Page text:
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Three Millennia of Greek Literature

Vasilief, A History of the Byzantine Empire

The Macedonian epoch (867-1081)

Relations of the Byzantine Empire with the Bulgarians and Magyars 


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This was a very significant moment in the history of Europe. For the first time, at the end of the ninth century, a new people, the Magyars (Hungarians, Ugrians; Byzantine sources frequently call them Turks, and western sources sometimes refer to them as Avars), became involved in the international relations of European states, or, as C. Grot put it, this was the first appearance of the Magyars on the arena of European wars as an ally of one of the most civilized nations. Simeon was defeated by the Magyars in several early battles, but he showed much skill in handling the difficult situation, by trying to gain time in negotiations with the Byzantine Empire, during which he succeeded in winning over the Patzinaks. With their aid he defeated the Magyars and forced them to move north to the place of their future state in the valley of the Middle Danube. After this victory Simeon turned his attention to the Byzantine Empire. A decisive victory over the Greek troops brought him to the very walls of Constantinople. The defeated Emperor succeeded in negotiating a peace treaty according to which he bound himself to refrain from any hostile action against the Bulgarians and to send rich gifts to Simeon every year.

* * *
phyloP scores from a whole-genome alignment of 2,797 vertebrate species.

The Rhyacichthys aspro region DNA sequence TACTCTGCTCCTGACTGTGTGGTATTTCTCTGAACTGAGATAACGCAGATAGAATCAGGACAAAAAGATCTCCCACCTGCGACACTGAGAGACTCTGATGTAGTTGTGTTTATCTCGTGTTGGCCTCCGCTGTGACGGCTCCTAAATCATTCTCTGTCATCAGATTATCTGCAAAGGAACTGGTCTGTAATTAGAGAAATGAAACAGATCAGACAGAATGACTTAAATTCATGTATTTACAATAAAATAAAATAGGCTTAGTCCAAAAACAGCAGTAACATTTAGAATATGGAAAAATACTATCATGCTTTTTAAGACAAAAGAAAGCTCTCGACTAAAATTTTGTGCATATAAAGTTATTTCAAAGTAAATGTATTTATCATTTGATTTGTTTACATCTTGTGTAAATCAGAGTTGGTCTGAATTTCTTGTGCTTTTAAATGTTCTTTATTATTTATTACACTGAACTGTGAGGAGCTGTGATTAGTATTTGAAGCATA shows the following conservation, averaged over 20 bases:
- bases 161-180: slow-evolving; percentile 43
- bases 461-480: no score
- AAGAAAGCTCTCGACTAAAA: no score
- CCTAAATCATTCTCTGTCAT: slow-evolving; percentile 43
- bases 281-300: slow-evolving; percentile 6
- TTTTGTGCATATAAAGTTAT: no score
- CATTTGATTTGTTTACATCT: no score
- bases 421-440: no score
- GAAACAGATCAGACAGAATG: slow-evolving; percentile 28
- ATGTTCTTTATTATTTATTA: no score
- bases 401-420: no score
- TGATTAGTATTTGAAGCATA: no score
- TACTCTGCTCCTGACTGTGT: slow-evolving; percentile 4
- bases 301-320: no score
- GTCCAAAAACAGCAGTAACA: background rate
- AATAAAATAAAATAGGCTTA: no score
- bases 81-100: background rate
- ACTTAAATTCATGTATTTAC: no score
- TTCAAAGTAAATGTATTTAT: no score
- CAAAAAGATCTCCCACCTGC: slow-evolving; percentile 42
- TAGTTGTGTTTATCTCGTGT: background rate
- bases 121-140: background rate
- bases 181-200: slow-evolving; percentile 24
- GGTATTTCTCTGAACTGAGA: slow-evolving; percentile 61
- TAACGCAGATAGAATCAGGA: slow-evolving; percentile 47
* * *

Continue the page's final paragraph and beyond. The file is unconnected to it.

After the Arabian siege and pillage of Thessalonica in the year 904, Simeon became very desirous of annexing this great city to his kingdom. Leo VI succeeded in preventing the realization of this scheme only by ceding to the Bulgarians other lands of the Empire. The boundary stone set up between Bulgaria and the Byzantine Empire in 904 still exists. It bears an interesting inscription concerning the agreement between the two powers, about which the Bulgarian historian Zlatarsky commented: According to this agreement all the Slavonic lands of contemporary southern Macedonia and southern Albania, which until this time belonged to the Byzantine Empire, now (in 904) became part of the Bulgarian Kingdom; in other words, by this treaty Simeon united under the Bulgarian sceptre all those Slavonic tribes of the Balkan peninsula which gave Bulgarian nationality its ultimate aspect. From the time of this treaty until the end of Leo's rule no collisions occurred between Bulgaria and the Byzantine Empire.

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